On Writing – Making Your Own Words

photo courtesy of http://www.itsnature.org/air/birds-air/vermilion-flycatcher/
photo courtesy of http://www.itsnature.org/air/birds-air/vermilion-flycatcher/

Shakespeare liked to invent his own words, often using currently available words to make them mean something else (most often just changing them from nouns to verbs, verbs to adjectives, etc.).  Such words that we still use today include puke, gloomy, dauntless (hey, Divergent), and jaded.  This is undoubtedly one of his greatest contributions to the English language, and is one of his most praised achievements.  That being said, I absolutely love to shakespeare (see what I did there, noun -> adj).  I like to take cool words and give them new or added context / meaning.  For example, in my first post, I use the word “vermilion” to describe something as beautifully bright.  Vermilion is one of those exceptionally titled crayons you find in the 152-pack, and say to yourself “well, that’s a sweet name for a color.”  It is a very bright orange-ish red, and it is quite beautiful : perfect for an adjective meaning ‘bright.’  I thought it would make for an great example of a word that can be given new meaning.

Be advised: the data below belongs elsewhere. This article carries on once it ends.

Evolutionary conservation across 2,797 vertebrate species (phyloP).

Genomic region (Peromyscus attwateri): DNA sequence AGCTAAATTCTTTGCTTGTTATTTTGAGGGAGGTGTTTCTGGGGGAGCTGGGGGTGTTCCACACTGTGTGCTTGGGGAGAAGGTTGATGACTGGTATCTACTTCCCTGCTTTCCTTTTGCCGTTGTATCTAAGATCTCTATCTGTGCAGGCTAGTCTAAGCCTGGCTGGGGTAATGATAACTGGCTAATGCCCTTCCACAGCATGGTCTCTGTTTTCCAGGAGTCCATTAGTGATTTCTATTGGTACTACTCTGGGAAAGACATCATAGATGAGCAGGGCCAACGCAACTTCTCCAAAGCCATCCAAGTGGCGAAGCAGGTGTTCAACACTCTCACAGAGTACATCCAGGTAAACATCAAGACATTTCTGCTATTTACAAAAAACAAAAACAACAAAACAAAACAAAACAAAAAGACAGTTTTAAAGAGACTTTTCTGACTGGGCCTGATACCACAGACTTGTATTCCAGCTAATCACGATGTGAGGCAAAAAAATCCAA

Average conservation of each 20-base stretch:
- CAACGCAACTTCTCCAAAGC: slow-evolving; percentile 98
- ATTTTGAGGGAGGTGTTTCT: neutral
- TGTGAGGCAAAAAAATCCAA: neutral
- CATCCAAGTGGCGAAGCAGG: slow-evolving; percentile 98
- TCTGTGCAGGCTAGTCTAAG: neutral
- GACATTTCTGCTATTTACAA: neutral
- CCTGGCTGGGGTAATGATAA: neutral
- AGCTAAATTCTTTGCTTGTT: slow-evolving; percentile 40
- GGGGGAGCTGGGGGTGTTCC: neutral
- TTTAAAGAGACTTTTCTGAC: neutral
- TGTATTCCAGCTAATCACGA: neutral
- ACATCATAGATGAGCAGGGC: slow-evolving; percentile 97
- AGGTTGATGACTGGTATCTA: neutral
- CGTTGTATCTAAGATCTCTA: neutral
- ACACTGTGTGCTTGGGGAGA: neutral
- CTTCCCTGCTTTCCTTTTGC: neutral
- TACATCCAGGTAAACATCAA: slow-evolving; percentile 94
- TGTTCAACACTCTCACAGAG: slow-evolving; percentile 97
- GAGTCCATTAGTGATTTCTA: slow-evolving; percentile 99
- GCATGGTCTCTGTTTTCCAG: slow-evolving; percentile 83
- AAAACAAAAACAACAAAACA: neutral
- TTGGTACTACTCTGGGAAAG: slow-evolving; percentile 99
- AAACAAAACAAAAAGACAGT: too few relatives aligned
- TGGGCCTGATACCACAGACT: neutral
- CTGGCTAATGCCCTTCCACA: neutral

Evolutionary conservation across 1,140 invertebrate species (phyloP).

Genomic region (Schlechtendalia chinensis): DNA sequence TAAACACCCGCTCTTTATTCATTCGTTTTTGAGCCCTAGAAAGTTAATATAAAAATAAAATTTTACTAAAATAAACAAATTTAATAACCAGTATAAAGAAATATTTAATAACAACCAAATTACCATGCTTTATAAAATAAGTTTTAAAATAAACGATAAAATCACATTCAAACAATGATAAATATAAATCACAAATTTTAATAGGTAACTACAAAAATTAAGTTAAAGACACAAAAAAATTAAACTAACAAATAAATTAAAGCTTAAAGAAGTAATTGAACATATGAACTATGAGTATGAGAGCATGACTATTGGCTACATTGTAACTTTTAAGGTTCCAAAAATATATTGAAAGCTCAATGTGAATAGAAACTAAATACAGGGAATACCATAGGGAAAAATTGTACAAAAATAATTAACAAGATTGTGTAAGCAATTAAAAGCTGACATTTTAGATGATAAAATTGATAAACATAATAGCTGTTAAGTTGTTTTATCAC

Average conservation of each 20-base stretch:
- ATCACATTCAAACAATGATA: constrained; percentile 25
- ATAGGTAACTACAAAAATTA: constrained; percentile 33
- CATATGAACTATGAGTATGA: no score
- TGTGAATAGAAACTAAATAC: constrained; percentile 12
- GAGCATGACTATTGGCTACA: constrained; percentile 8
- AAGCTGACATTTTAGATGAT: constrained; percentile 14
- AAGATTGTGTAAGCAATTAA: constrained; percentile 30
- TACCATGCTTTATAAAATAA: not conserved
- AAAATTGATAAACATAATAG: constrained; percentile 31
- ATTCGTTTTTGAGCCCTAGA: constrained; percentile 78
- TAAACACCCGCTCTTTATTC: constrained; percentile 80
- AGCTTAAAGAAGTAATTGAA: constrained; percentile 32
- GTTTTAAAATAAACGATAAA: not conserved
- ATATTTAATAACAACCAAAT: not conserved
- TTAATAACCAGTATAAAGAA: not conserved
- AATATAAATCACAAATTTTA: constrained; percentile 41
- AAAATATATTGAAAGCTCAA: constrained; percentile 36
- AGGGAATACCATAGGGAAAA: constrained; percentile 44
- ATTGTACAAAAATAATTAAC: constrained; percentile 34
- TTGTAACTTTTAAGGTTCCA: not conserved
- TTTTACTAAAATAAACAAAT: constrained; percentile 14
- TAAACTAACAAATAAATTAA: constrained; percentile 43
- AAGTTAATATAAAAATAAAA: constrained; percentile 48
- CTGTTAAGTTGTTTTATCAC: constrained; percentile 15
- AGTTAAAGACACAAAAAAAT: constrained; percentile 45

Making new words is great, and whether or not I have the same mastery of the English language as Shakespeare, it seems worth it to establish my writing by using my own dialect borne on an already-established form.


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